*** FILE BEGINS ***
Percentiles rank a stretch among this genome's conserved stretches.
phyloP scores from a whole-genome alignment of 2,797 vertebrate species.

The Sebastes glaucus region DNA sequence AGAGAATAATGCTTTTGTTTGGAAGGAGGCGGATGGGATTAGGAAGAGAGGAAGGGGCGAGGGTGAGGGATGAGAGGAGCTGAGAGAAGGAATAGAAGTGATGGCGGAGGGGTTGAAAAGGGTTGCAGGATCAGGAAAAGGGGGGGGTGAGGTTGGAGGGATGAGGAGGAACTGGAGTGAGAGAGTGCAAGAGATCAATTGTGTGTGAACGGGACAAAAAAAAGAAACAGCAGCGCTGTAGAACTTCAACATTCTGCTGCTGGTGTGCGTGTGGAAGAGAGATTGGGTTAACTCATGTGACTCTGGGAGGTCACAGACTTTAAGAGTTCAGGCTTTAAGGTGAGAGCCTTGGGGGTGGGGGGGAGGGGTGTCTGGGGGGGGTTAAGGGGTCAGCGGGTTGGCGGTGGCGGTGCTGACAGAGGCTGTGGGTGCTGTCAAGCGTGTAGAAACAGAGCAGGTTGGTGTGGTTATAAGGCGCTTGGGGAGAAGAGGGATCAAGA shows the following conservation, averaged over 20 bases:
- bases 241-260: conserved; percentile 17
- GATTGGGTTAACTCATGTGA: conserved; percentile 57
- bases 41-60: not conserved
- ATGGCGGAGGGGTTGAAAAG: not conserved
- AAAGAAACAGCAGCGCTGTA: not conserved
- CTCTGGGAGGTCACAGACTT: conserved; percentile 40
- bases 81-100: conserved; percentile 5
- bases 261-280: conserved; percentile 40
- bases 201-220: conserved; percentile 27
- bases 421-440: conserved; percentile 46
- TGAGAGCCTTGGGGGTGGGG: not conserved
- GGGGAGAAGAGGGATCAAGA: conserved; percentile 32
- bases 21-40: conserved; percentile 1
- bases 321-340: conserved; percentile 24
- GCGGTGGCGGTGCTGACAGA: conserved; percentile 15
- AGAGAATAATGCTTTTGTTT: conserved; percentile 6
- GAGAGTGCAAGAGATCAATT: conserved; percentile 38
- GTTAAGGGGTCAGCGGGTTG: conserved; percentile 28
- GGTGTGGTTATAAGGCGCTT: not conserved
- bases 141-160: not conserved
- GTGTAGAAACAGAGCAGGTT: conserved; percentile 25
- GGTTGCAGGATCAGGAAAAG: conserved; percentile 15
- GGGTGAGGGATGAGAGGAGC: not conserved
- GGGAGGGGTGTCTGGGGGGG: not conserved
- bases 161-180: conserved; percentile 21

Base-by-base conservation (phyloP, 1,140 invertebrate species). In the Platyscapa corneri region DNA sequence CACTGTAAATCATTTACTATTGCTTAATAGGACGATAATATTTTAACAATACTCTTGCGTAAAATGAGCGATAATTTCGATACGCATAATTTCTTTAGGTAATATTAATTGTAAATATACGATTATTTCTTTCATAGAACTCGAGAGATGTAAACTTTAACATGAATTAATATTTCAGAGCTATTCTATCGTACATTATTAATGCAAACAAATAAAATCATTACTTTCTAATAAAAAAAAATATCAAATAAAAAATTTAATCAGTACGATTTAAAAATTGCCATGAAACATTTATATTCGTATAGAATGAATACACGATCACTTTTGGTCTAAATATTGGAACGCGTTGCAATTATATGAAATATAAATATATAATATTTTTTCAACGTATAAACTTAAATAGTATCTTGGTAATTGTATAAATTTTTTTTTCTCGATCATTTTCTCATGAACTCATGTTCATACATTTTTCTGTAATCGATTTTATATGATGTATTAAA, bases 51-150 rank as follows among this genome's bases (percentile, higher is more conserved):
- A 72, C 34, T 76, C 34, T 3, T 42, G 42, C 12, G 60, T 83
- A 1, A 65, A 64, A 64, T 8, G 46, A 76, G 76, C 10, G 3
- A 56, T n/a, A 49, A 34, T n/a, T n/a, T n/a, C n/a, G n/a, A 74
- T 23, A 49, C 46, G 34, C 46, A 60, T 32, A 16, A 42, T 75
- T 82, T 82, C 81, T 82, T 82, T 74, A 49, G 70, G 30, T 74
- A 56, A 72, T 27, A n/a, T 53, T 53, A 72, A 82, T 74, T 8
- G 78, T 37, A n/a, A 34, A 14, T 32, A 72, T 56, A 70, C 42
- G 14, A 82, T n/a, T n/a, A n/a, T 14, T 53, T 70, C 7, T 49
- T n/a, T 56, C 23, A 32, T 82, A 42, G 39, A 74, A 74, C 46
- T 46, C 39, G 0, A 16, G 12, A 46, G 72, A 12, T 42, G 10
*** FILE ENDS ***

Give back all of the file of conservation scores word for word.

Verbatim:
Percentiles rank a stretch among this genome's conserved stretches.
phyloP scores from a whole-genome alignment of 2,797 vertebrate species.

The Sebastes glaucus region DNA sequence AGAGAATAATGCTTTTGTTTGGAAGGAGGCGGATGGGATTAGGAAGAGAGGAAGGGGCGAGGGTGAGGGATGAGAGGAGCTGAGAGAAGGAATAGAAGTGATGGCGGAGGGGTTGAAAAGGGTTGCAGGATCAGGAAAAGGGGGGGGTGAGGTTGGAGGGATGAGGAGGAACTGGAGTGAGAGAGTGCAAGAGATCAATTGTGTGTGAACGGGACAAAAAAAAGAAACAGCAGCGCTGTAGAACTTCAACATTCTGCTGCTGGTGTGCGTGTGGAAGAGAGATTGGGTTAACTCATGTGACTCTGGGAGGTCACAGACTTTAAGAGTTCAGGCTTTAAGGTGAGAGCCTTGGGGGTGGGGGGGAGGGGTGTCTGGGGGGGGTTAAGGGGTCAGCGGGTTGGCGGTGGCGGTGCTGACAGAGGCTGTGGGTGCTGTCAAGCGTGTAGAAACAGAGCAGGTTGGTGTGGTTATAAGGCGCTTGGGGAGAAGAGGGATCAAGA shows the following conservation, averaged over 20 bases:
- bases 241-260: conserved; percentile 17
- GATTGGGTTAACTCATGTGA: conserved; percentile 57
- bases 41-60: not conserved
- ATGGCGGAGGGGTTGAAAAG: not conserved
- AAAGAAACAGCAGCGCTGTA: not conserved
- CTCTGGGAGGTCACAGACTT: conserved; percentile 40
- bases 81-100: conserved; percentile 5
- bases 261-280: conserved; percentile 40
- bases 201-220: conserved; percentile 27
- bases 421-440: conserved; percentile 46
- TGAGAGCCTTGGGGGTGGGG: not conserved
- GGGGAGAAGAGGGATCAAGA: conserved; percentile 32
- bases 21-40: conserved; percentile 1
- bases 321-340: conserved; percentile 24
- GCGGTGGCGGTGCTGACAGA: conserved; percentile 15
- AGAGAATAATGCTTTTGTTT: conserved; percentile 6
- GAGAGTGCAAGAGATCAATT: conserved; percentile 38
- GTTAAGGGGTCAGCGGGTTG: conserved; percentile 28
- GGTGTGGTTATAAGGCGCTT: not conserved
- bases 141-160: not conserved
- GTGTAGAAACAGAGCAGGTT: conserved; percentile 25
- GGTTGCAGGATCAGGAAAAG: conserved; percentile 15
- GGGTGAGGGATGAGAGGAGC: not conserved
- GGGAGGGGTGTCTGGGGGGG: not conserved
- bases 161-180: conserved; percentile 21

Base-by-base conservation (phyloP, 1,140 invertebrate species). In the Platyscapa corneri region DNA sequence CACTGTAAATCATTTACTATTGCTTAATAGGACGATAATATTTTAACAATACTCTTGCGTAAAATGAGCGATAATTTCGATACGCATAATTTCTTTAGGTAATATTAATTGTAAATATACGATTATTTCTTTCATAGAACTCGAGAGATGTAAACTTTAACATGAATTAATATTTCAGAGCTATTCTATCGTACATTATTAATGCAAACAAATAAAATCATTACTTTCTAATAAAAAAAAATATCAAATAAAAAATTTAATCAGTACGATTTAAAAATTGCCATGAAACATTTATATTCGTATAGAATGAATACACGATCACTTTTGGTCTAAATATTGGAACGCGTTGCAATTATATGAAATATAAATATATAATATTTTTTCAACGTATAAACTTAAATAGTATCTTGGTAATTGTATAAATTTTTTTTTCTCGATCATTTTCTCATGAACTCATGTTCATACATTTTTCTGTAATCGATTTTATATGATGTATTAAA, bases 51-150 rank as follows among this genome's bases (percentile, higher is more conserved):
- A 72, C 34, T 76, C 34, T 3, T 42, G 42, C 12, G 60, T 83
- A 1, A 65, A 64, A 64, T 8, G 46, A 76, G 76, C 10, G 3
- A 56, T n/a, A 49, A 34, T n/a, T n/a, T n/a, C n/a, G n/a, A 74
- T 23, A 49, C 46, G 34, C 46, A 60, T 32, A 16, A 42, T 75
- T 82, T 82, C 81, T 82, T 82, T 74, A 49, G 70, G 30, T 74
- A 56, A 72, T 27, A n/a, T 53, T 53, A 72, A 82, T 74, T 8
- G 78, T 37, A n/a, A 34, A 14, T 32, A 72, T 56, A 70, C 42
- G 14, A 82, T n/a, T n/a, A n/a, T 14, T 53, T 70, C 7, T 49
- T n/a, T 56, C 23, A 32, T 82, A 42, G 39, A 74, A 74, C 46
- T 46, C 39, G 0, A 16, G 12, A 46, G 72, A 12, T 42, G 10